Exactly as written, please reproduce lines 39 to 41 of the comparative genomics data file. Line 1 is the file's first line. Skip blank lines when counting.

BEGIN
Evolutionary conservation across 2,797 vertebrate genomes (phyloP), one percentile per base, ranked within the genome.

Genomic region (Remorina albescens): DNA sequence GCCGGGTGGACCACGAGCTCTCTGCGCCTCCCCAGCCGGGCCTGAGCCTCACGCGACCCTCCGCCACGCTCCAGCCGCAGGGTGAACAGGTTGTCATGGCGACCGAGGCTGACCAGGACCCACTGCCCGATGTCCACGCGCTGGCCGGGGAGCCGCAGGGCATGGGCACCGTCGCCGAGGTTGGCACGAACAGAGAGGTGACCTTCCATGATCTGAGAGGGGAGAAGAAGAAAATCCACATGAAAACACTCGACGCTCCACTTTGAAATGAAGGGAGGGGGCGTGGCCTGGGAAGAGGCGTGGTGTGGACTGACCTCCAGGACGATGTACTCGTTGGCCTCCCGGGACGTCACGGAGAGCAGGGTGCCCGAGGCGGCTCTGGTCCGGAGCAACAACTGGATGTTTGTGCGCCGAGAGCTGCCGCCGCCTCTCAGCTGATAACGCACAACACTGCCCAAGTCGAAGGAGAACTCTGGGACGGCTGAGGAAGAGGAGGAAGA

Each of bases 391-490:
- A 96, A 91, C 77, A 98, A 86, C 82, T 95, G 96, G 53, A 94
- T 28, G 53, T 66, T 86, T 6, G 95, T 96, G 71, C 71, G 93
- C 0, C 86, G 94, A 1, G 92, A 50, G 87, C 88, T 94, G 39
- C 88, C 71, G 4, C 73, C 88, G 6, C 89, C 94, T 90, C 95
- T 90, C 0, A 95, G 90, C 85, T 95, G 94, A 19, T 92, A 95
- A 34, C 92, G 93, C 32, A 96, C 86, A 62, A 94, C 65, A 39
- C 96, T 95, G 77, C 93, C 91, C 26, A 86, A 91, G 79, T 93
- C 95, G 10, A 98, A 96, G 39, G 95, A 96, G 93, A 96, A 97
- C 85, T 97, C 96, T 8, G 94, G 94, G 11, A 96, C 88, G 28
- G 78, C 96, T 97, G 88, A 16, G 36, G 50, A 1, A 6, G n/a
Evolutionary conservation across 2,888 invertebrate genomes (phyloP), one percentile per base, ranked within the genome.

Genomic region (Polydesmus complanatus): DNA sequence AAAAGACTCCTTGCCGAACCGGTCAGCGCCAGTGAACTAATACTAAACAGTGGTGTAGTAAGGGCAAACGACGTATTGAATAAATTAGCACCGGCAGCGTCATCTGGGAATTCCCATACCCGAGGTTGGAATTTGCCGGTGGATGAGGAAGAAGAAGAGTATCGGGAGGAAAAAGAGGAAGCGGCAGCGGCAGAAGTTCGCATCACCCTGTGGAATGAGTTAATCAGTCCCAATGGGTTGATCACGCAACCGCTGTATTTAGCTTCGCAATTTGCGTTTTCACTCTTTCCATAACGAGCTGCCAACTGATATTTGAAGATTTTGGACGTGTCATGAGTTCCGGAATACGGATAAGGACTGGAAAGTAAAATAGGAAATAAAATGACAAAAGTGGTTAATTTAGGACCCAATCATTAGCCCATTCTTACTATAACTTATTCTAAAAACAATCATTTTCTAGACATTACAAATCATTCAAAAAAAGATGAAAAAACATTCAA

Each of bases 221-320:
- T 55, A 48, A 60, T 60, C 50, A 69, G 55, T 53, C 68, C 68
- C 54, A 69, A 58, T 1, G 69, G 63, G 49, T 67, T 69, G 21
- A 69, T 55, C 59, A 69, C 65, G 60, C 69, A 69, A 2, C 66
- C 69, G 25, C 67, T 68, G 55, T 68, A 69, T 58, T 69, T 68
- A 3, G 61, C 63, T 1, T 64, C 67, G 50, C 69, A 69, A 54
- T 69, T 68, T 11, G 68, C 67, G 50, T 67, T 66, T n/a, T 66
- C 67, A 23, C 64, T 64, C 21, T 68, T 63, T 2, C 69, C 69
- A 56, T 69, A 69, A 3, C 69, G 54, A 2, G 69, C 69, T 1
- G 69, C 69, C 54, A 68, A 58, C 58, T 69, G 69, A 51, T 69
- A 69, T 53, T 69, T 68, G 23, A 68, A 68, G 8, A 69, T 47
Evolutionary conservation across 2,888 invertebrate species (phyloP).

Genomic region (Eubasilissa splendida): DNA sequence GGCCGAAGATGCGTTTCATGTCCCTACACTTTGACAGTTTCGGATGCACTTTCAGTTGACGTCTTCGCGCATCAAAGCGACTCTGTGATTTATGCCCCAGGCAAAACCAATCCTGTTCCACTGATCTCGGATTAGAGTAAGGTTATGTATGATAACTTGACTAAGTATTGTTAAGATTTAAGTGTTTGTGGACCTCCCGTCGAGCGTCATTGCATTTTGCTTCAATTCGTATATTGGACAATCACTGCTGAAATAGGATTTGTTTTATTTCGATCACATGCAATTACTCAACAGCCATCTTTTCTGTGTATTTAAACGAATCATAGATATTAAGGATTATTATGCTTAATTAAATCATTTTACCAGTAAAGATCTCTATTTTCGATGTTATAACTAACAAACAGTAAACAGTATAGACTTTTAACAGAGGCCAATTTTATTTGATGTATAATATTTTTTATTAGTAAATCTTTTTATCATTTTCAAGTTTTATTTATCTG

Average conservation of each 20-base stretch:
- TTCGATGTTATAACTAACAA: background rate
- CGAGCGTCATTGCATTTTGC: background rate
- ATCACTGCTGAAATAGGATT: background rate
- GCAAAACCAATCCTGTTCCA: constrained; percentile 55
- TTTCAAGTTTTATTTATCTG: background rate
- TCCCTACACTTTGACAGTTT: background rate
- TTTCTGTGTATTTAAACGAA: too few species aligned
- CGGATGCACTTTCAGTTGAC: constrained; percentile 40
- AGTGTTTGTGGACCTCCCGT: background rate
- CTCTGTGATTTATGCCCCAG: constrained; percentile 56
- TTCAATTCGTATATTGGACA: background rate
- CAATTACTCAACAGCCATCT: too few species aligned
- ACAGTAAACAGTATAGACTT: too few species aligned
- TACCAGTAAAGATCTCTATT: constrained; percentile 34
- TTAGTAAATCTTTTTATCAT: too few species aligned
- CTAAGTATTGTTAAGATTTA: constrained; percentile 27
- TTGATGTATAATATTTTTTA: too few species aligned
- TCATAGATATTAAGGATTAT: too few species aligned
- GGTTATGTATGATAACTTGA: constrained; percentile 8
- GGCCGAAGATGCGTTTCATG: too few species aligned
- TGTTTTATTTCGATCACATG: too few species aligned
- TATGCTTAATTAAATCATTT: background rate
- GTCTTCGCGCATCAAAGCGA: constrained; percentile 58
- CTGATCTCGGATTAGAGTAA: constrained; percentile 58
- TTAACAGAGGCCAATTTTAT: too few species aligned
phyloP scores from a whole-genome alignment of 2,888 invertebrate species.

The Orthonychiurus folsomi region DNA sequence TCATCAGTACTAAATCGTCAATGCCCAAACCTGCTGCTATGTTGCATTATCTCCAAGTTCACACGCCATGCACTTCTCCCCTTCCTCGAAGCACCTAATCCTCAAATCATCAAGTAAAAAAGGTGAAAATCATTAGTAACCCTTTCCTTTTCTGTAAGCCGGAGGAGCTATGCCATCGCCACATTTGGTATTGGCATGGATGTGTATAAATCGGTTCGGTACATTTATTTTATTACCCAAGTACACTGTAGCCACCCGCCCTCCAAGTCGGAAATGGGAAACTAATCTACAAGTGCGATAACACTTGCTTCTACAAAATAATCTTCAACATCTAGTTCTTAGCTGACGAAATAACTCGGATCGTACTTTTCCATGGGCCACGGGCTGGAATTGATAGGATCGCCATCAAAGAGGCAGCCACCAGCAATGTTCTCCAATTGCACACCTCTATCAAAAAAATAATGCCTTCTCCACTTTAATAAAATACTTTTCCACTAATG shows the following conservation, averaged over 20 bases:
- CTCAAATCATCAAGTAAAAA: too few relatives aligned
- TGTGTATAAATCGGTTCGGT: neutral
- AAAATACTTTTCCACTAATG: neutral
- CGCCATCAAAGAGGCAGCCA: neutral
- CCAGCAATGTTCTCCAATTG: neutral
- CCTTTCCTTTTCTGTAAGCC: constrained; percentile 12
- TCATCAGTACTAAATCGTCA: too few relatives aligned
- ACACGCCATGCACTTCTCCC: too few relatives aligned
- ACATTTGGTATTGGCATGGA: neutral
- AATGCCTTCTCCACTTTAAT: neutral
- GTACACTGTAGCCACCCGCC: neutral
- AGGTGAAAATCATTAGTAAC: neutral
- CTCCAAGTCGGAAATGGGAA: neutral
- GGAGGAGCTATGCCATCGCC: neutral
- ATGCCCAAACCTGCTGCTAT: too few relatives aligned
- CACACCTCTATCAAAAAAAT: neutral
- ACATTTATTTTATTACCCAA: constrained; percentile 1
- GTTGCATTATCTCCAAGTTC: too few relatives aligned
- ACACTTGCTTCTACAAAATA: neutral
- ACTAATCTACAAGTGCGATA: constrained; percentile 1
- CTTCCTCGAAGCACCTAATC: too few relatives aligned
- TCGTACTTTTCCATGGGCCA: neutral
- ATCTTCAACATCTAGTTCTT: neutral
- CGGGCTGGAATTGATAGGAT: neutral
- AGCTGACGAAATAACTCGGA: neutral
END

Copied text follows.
- CTCTGTGATTTATGCCCCAG: constrained; percentile 56
- TTCAATTCGTATATTGGACA: background rate
- CAATTACTCAACAGCCATCT: too few species aligned